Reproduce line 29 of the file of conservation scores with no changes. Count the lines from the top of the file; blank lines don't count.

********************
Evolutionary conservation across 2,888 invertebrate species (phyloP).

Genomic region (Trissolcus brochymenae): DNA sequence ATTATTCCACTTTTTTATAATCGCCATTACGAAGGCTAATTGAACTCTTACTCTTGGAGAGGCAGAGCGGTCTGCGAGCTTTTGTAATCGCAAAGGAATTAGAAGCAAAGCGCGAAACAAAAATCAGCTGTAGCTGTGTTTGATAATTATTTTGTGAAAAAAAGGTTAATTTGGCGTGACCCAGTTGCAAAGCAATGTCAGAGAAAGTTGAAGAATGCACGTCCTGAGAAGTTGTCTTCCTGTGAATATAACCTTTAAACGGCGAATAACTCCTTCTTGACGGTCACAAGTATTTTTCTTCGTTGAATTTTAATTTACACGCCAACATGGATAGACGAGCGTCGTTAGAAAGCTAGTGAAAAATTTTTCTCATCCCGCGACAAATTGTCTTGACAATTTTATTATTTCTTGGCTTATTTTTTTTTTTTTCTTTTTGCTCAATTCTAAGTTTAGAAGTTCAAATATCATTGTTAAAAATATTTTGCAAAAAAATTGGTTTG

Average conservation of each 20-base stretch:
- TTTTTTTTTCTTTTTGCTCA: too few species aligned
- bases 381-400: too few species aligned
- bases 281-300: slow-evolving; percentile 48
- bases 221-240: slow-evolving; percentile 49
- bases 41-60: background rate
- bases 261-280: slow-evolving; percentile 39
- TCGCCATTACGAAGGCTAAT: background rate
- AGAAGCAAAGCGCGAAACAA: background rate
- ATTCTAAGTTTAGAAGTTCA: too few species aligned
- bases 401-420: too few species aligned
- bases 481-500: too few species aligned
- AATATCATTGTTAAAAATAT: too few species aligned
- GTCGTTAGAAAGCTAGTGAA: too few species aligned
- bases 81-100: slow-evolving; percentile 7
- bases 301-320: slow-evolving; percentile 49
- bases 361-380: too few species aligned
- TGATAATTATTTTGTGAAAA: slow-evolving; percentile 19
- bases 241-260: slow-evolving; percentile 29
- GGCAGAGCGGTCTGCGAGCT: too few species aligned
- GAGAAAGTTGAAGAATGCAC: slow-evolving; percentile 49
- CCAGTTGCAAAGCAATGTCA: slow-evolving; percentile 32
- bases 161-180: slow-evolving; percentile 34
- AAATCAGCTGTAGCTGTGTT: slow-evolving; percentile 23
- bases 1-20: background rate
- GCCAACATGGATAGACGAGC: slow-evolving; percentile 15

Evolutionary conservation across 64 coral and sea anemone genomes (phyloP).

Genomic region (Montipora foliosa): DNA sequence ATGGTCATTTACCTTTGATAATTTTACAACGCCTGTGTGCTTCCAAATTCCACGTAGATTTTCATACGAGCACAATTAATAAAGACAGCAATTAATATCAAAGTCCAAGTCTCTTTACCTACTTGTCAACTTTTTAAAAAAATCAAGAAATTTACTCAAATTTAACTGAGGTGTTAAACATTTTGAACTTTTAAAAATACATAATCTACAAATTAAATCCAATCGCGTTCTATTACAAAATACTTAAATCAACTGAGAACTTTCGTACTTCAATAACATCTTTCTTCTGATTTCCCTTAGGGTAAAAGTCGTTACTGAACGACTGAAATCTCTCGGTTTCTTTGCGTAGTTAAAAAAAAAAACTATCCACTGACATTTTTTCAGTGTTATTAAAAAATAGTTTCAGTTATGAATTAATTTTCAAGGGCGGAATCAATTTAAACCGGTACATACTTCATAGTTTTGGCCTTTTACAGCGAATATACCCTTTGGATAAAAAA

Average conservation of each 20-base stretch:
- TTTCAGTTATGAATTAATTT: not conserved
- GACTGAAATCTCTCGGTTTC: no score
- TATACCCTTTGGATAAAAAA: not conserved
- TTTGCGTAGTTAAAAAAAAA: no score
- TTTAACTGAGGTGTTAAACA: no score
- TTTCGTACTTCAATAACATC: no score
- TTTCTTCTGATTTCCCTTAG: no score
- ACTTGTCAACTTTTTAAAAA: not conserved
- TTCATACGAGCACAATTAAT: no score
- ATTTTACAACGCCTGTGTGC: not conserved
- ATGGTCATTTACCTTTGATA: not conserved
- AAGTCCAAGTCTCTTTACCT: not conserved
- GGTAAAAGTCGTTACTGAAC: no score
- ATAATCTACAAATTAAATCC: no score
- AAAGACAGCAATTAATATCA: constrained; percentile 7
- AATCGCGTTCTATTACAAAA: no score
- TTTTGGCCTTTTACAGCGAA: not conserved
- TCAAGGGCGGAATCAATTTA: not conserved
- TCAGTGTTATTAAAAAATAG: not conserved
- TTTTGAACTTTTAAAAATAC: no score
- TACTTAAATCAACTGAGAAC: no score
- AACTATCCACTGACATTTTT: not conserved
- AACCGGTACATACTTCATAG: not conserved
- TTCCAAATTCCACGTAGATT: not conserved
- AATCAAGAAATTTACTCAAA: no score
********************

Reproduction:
Evolutionary conservation across 64 coral and sea anemone genomes (phyloP).